Gaza crisis – online resources from Coventry Socialist Party

Gaza crisis – online resources from Coventry Socialist Party

Dave Nellist speaking outside the BBC

Dave Nellist speaking outside the BBC

Millions around the world have protested against the continuing slaughter in Gaza as the crisis gathers pace. Here in Coventry there have been protests which have been well attended as people express their disgust as the death toll mounts. Socialist Party members in the city have supported the protests, as we have done across the UK and indeed the world.

In this post we provide some links to what we believe are important articles and film which express the outrage that so many are feeling, but importantly provide a socialist analysis of the situation, and a socialist way forward out of the endless nightmare for the working class and poor of the Middle East.

The Socialist Party is a member of an international organisation of socialists, the Committee for a Workers’ International (CWI) which is present in around 50 countries across the world. We are proud to be linked to the Socialist Struggle Movement in Israel / Palestine which has relentless campaigned against the occupation and in support of united working class struggle across the Middle East.

The following is a short film of a speech by a member of the Socialist Struggle Movement, Shay from Haifa in Israel.

The next link is an article by another member of the Socialist Struggle Movement, Shahar. This goes in to some detail about the current situation in the region, including the current mood of the Israeli population towards the war, Hamas, and the role of socialists in fighting for a solution.

The article can be accessed here

The next film is an uncut version of the recent mass demonstration in London. Click here to view

And finally, here is the PDF of the leaflet that has been mass distributed across the country. To access it click here. A new Socialist Party leaflet will be available in the next few days.

If you are disgusted by what you are seeing on the TV screens every day, and want to help us fight for a socialist solution to capitalist brutality in the Middle East, please fill in the form below.

 

 

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Hundreds March Through Coventry Against Israel’s Bombing of Gaza

Around 250 people marched though Coventry on Friday to protest against Israel’s bombing of Gaza. The protesters assembled outside the Council House and marched to the BBC radio station to protest against the media’s pro-Israel bias. The demonstration was youthful and vibrant.

Dave Nellist speaking outside the BBC

Dave Nellist speaking outside the BBC

Socialist Party members Paul Hunt from Unison, Nicky Downes from the NUT and Jane Nellist from Coventry Trades Council spoke, along with former Labour MP and Socialist councillor Dave Nellist.

Nicky Downes from the NUT speaking outside the Council House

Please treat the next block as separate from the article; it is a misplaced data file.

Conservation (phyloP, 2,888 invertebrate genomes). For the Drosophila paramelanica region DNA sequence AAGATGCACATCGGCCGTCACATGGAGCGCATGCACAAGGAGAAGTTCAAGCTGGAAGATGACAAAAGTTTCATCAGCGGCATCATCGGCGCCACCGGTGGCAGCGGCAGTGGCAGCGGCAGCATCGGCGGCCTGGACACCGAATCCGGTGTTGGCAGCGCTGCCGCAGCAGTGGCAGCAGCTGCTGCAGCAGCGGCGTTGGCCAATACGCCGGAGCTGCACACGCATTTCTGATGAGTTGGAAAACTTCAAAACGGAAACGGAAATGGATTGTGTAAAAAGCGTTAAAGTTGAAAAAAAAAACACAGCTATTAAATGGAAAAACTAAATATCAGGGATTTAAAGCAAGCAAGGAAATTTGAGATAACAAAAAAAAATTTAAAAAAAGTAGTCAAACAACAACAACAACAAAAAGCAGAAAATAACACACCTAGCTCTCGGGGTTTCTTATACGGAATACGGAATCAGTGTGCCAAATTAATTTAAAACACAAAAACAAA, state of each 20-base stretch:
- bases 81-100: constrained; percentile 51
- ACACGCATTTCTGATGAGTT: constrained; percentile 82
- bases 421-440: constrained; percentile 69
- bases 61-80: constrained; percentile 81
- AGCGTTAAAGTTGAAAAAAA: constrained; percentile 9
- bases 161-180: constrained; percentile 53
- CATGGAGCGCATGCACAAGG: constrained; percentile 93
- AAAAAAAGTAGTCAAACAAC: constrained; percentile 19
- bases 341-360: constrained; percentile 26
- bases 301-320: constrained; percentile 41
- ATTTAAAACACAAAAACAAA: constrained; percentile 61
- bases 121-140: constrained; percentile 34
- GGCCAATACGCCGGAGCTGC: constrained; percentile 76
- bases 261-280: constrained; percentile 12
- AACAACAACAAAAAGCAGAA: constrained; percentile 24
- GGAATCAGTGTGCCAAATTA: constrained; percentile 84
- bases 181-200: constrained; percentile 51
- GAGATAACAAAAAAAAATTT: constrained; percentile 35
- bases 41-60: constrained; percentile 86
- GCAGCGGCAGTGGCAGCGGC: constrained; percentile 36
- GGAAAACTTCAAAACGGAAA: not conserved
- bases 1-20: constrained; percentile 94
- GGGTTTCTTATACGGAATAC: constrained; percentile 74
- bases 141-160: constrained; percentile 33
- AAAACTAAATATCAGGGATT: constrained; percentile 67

Nicky Downes from the NUT speaking outside the Council House

This article from the Socialist Party gives more detail about the situation in Gaza. http://www.socialistparty.org.uk/articles/18959/15-07-2014/no-more-onslaught-on-gaza

Thousands March to bring Cov City back to Coventry

At least 7,000 people, probably more, marched through Coventry today (July 12th 2014) demanding Coventry City Football Club is rightfully returned home. The march comes on the backdrop of another season where the club looks set to play their home games over 30 miles away in Northampton. As the dispute between the clubs owners, hedge fund SISU, continues with the City Council and ACL (the group that owns the RICHO Arena, which the Council is part of).

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Whilst there were mixed and varied messages from the different elements involved in organising the demo in relation to their stance on the clubs ownership by SISU. The overwhelming majority of supporters and people on the demo, were clear; they want the money grabbing parasite SISU OUT!

Football fans of from Chelsea, Leeds, Ipswich, West Brom, Middlesbrough and many more clubs were out giving their support and solidarity to the protest. Reflecting the fact that the fight to kick Big Business out of football is a fight who ever you support and for every football fan.

Thousands pack in Broadgate Square

Thousands pack into Broadgate Square

Socialist Party members were on the protest, selling a number of Reclaim the Game pamphlets.

The tragedy that has hit Coventry City FC is a perfect example of how these unaccountable profit hungry parasites such as SISU directly impact on working class communities and attack the traditions and culture of ordinary people. They must be stopped and discussions need to take place about how we can get fan and community ownership of football and sport in general.

check out the link below for Socialist Party book and Pamphlet ‘Reclaim the game’ to find out more on the struggle to reclaim football for diary working class people.